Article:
Born: 6 May, 1924, in Vienna. Died: 19 January, 2015, in Wales, aged 90
With his sea-captain’s beard and broad, friendly smile, Bob Symes was an instant success on Tomorrow’s World. He was a scientist with an infectious enthusiasm for his subject which he communicated to generations of listeners and viewers. What Patrick Moore did for the universe and the stars Symes did for science and engineering. Both these delightful eccentrics sported monocles with a grand flourish. Symes complemented Raymond Baxter’s rather formal delivery on Tomorrow’s World with an authority and much practical knowledge.
He was fascinated by railways and this brought him to Scotland where, in 1969, he campaigned to have the Waverley Line re-opened between Edinburgh to Carlisle. The line had been axed by Dr Beeching earlier that year. Syme’s imaginative proposals involved a freight and passenger link with an oil pipe line along part of the route.
Despite support from the local MP, David Steel, and such important local dignitaries as the Duke of Buccleuch and the ornithologist Henry Douglas Home, the brother of Sir Alec, the scheme failed.
Central government considered it financially unsound despite Symes arguing convincingly in its favour. “It was going to make its living off freight,” Symes had claimed. “The plan was to run the line through the Kielder Forest and then transport the timber.”
To Symes the logistics were self-evident. It would provide work for more than 900 people and cut the journey time from 90 minutes by bus or car to 45 minutes.
Lord (David) Steel spoke warmly of his association with Symes. He told The Scotsman at the weekend: “Bob was a great character: always genial and entertaining. Maybe the scheme wasn’t so practical but thanks to Bob it got lots of publicity. He was way ahead of his time.
“We had a dinner in Newcastleton last year and he was fondly mentioned in dispatches. Bob would be so pleased that at last the line is to be opened.”
Robert Alexander Baron Schutzmann von Schutzmansdorff (which he shortened to Symes, although some studio colleagues called him “Baron Bob”) came from an aristocratic Austrian family who left Vienna for Britain before the Nazis arrived.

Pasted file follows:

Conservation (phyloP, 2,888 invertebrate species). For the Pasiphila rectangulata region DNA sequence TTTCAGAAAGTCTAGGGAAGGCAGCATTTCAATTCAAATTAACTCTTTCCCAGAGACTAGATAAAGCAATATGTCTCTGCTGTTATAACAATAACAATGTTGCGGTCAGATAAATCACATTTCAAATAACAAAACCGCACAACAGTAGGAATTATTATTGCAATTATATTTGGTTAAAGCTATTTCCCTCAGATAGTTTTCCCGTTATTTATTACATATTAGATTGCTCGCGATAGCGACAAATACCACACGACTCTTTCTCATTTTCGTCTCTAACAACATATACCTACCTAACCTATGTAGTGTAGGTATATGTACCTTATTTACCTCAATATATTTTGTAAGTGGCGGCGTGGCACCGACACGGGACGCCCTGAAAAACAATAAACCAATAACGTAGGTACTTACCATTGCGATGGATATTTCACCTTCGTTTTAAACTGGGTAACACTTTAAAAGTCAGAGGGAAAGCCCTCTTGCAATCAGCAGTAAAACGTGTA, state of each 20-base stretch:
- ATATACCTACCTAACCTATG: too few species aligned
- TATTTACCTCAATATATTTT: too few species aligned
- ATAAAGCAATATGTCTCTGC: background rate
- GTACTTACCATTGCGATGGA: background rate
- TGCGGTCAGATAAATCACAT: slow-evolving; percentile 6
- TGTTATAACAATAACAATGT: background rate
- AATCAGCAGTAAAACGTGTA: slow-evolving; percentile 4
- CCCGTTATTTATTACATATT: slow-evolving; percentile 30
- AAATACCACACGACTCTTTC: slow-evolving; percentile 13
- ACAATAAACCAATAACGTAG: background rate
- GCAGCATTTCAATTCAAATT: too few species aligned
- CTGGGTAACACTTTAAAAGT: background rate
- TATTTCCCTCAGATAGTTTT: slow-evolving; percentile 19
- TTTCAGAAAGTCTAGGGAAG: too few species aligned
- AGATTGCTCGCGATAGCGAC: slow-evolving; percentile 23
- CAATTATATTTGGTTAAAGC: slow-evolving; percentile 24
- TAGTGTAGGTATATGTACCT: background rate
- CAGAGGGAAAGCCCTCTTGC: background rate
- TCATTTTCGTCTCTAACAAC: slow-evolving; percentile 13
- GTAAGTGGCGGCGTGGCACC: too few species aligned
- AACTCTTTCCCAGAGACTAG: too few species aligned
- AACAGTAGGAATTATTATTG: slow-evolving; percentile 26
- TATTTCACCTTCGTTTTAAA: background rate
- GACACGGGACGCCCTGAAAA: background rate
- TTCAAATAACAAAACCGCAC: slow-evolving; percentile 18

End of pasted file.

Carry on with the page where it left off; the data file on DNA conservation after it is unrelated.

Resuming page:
Symes joined the Royal Navy, serving in motor torpedo boats in the Mediterranean, and reached the rank of lieutenant-commander. Symes had had a request played on a BBC radio programme and visited Broadcasting House to thank the producer, Monica Chapman. He took her out that evening and they were married six weeks later.
After the war Symes joined the BBC as a television assistant, making short films. He was a fine linguist – speaking fluent French, Arabic, German and English – and produced many of the first Horizon documentaries.
He was involved in innovative history and science programmes and produced The Man Who Started the War, about the SS officer who staged the fake raid that gave Hitler the pretext to annex Poland.
Symes also made the Doomsday Prophecies, which forecast the end of the world. In 1956 he joined Tomorrow’s World and for three decades fronted programmes dealing with science, engineering and technology.
He also was able to bring his own brand of passion for hobbies to Model World and Making Tracks. Both often included news of model railways and items about restoring vintage steam engines.
Railways remained a passion throughout his life and he had two mini-steam engines chugging round the garden of his Surrey home. They were his pride and joy and he spent many hours servicing them and giving rides to local children. He hosted open days for Children in Need and after the trip round the garden his wife served home-made cakes.
Symes was a skilled engineer and the inventor of an efficient lavatory ventilator. He formed the Association of Invention Management to help inventors find financial backing to develop their products. Symes offered practical help to engineers with ideas and was keen that the phrase “mad professor” should be banned.
But Symes rather enjoyed preserving the image of the genial English eccentric. He roamed the countryside collecting nettles, dandelions and wild mushrooms and then concocted a stew whose recipe he expounded on The Ad Hoc Cook on Radio 4.
Symes was a passionate environmentalist and an early supporter of a cleaner world. In the 1990s he presented a television series The House that Bob Built, in which a “green” dwelling was constructed at Milton Keynes. It proved a fascinating insight into some of the irregularities of the building industry and Symes demonstrated how a well-designed house could be more energy efficient.
His first wife died in 1999 and in 2007 he married Sheila Gunn. She and a daughter from his first marriage survive him.